At the recent ABA White Collar Crime Institute in sunny Miami, I was lucky enough to be on an excellent panel about search warrants. The panel was notable because it had a solid cast of speakers and was in a room the size of my entire house. About 150 hardy souls took a break from the cocktail party circuit to hear what we had to say.
The theme of the panel was that even though our clients may wear suits and work in fancy offices, they are not immune from the government’s use of investigative techniques that used to be reserved for street crimes. Techniques such as, guess what? Search warrants.
When the government executes a search warrant on your client, there are the immediate concerns (how should the client react? what should the client tell its employees?) and then there are the long term concerns such as taking every step possible to protect the attorney client privilege.
The government may seize privileged documents when it executes the search warrant. In fact, if you are a big company, the government will seize them. Trust me, the FBI agents executing the warrant will not carefully examine every memo to see if is a communication between an attorney and client for the purpose of obtaining legal advice.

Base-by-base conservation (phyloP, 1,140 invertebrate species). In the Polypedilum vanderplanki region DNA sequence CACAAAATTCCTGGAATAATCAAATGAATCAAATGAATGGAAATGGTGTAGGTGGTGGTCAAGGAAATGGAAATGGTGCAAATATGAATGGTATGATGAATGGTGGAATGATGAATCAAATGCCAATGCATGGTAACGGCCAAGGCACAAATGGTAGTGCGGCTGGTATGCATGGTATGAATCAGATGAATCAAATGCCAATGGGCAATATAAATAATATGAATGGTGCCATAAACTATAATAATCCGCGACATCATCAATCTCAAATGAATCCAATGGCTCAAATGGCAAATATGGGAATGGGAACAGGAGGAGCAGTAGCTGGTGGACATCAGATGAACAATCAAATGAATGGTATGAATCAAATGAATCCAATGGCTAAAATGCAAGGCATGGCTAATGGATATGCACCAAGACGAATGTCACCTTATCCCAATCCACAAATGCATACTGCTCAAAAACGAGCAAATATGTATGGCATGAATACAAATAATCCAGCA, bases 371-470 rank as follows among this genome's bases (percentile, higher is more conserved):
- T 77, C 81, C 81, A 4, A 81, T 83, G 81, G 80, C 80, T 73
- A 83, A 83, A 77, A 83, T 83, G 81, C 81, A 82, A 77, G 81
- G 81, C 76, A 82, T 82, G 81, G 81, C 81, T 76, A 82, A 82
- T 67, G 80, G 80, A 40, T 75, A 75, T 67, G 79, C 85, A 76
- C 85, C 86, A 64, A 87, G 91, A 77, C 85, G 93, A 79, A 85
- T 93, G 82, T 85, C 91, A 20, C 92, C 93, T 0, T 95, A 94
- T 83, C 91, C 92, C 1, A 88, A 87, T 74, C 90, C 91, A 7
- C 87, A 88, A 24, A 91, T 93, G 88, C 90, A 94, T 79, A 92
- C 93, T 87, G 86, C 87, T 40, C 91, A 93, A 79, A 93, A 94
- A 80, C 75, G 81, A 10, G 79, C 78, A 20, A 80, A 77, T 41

So, it is the responsibility of inside or outside counsel to take steps to protect the privilege. For the ABA conference, I wrote what I hope is a helpful article describing the seven key steps you can take to protect the privilege for your client.
Much of the article deals with how to challenge the government’s use of “taint teams.” If you aren’t familiar with them, you should be. The government may be the one who decides whether your client’s documents are privileged or not.
If that doesn’t wake you up in the middle of the night in a cold sweat, then you aren’t a criminal defense lawyer.